Monthly Archives: October 2015


Welcome to the Music Learning Revolution

Music Learning Revolution, 23rd October 2015, The Brewery, London

I am here because I will leap outside of my comfort zone if it helps to get more kids playing MFWeb2015_EmileHolba-164music. I passionately believe that every child and young person should benefit from the value of participating in music. It is because of them that I do my job, and I remind myself of that every day.

I am not alone. I represent Musical Futures, which is a movement of thousands of teachers worldwide who have stepped outside their comfort zones to transform music education in their schools. This moment marks the launch of our new Musical Futures.

We have gone from being a special project of the Paul Hamlyn Foundation, to a not for profit organisation with ambitious aims to extend our successful pedagogy, professional development and resources into new areas – within and beyond schools – and to ensure that the many, not the few, benefit from meaningful music making opportunities.

I’m excited to be able to share our newest programme Just Play, an initiative for any teacher or hackney primarypractitioner who wants to make music with students, particularly targeted at primary, generalist teachers. Musical Futures is stepping outside its comfort zone of working mainly with music specialists.  We are testing our theory that with the right pedagogy, tools, resources and a community of support, facilitating creative practical music making opportunities for young people is something that any individual can do. Today, you can experience Just Play in three workshops delivered by our partners Musical Futures Australia.

We are a changing organisation. We will keep core elements of Musical Futures open source, and freely available. But we have to find ways of sustaining our work in challenging times. Once again, we must step outside of our comfort zone. We are committed to not only finding innovative and creative ways of engaging young people with music, but seeking out innovative and creative ways of sustaining an organisation that is ‘owned’ by so many thousands of people.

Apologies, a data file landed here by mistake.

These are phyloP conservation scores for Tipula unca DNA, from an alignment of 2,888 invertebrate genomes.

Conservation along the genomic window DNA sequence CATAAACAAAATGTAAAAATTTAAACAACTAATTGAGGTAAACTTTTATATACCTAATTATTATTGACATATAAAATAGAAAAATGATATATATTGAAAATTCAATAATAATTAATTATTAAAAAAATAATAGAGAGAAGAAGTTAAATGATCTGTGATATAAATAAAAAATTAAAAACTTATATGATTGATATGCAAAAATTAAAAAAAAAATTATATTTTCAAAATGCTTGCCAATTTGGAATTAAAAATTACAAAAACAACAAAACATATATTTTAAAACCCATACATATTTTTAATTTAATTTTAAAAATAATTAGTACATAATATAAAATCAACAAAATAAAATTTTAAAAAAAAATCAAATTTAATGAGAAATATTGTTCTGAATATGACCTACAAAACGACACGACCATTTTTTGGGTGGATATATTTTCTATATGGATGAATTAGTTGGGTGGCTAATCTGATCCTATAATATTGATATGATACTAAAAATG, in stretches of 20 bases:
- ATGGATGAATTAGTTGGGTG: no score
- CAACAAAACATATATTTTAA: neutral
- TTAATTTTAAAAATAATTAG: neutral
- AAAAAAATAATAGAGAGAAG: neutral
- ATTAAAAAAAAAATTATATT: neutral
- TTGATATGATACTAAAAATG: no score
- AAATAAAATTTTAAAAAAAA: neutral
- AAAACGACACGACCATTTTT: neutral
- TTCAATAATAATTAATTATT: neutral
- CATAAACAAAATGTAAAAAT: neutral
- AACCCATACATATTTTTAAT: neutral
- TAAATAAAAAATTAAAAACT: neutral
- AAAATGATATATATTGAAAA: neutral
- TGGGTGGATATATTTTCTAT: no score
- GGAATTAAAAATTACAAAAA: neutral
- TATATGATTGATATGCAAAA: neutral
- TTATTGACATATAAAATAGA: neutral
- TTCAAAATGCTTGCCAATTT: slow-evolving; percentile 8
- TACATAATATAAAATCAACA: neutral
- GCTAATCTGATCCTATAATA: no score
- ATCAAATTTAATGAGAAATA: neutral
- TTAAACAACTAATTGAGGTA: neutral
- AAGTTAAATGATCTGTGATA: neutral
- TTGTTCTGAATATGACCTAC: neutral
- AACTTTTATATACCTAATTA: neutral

We stand on the shoulders of inspiring individuals. I want to pay tribute to our extraordinary Claus Moser Editpatron Lord Claus Moser who we sadly lost last month. Claus created Musical Futures due to his drive to reshape music education, and millions of young people have benefitted as a result.

Also to David Price, who steered Musical Futures through its formative years, and helped create and shape the Music Learning Revolution. David is unwell and cannot join us today, but his creative input is present everywhere. We have in the room many of those who took a risk and were instrumental in forming and developing the pedagogical approach that Musical Futures represents – including Professor Lucy Green, Ian Burton, Sean Gregory and heads of music who were our early adopters, plus highly valued teachers and colleagues from overseas – Australia, Canada, New Zealand, the USA, Finland and South Africa are joining us today.

But critically, we have all of you. You are an audience of experts. This conference is filled with 400 changemakers. Collaborating and learning from and with each other is key to making what we do in our working lives more effective and sustainable.

We created the Music Learning Revolution in direct response to what teachers told us they wanted: professional development; debates around key issues; bringing together education and industry; and showcasing young musicians from UK classrooms.

We listened, and here it is. This is your space, and your time. The Music Learning Revolution is an opportunity to turn words into action, to learn from each other, to test and try out new ideas, to talk, maybe to argue, to make some music, to create some memories, to laugh, to feel good and to be inspired.

The Music Learning Revolution also represents a call to action around Musical Futures. Be part Music Learning Revolution logoof our solution. Collaborate with us, help us shape new programmes and professional development, sign up to our website and join our emerging, evolving, diverse community of practice. Tell us what works and what doesn’t. Point us in the direction of solutions that we might not have thought of yet.

My title is Chief Executive. But behind this, I am simply a musician who passionately believes that learning music positively benefits people’s lives. Please share with those around you the passions and motivations behind the titles on your name badges, and join me and Musical Futures in stepping out of our comfort zones, and making a positive movement into actions that will help ensure the sustainability of music education.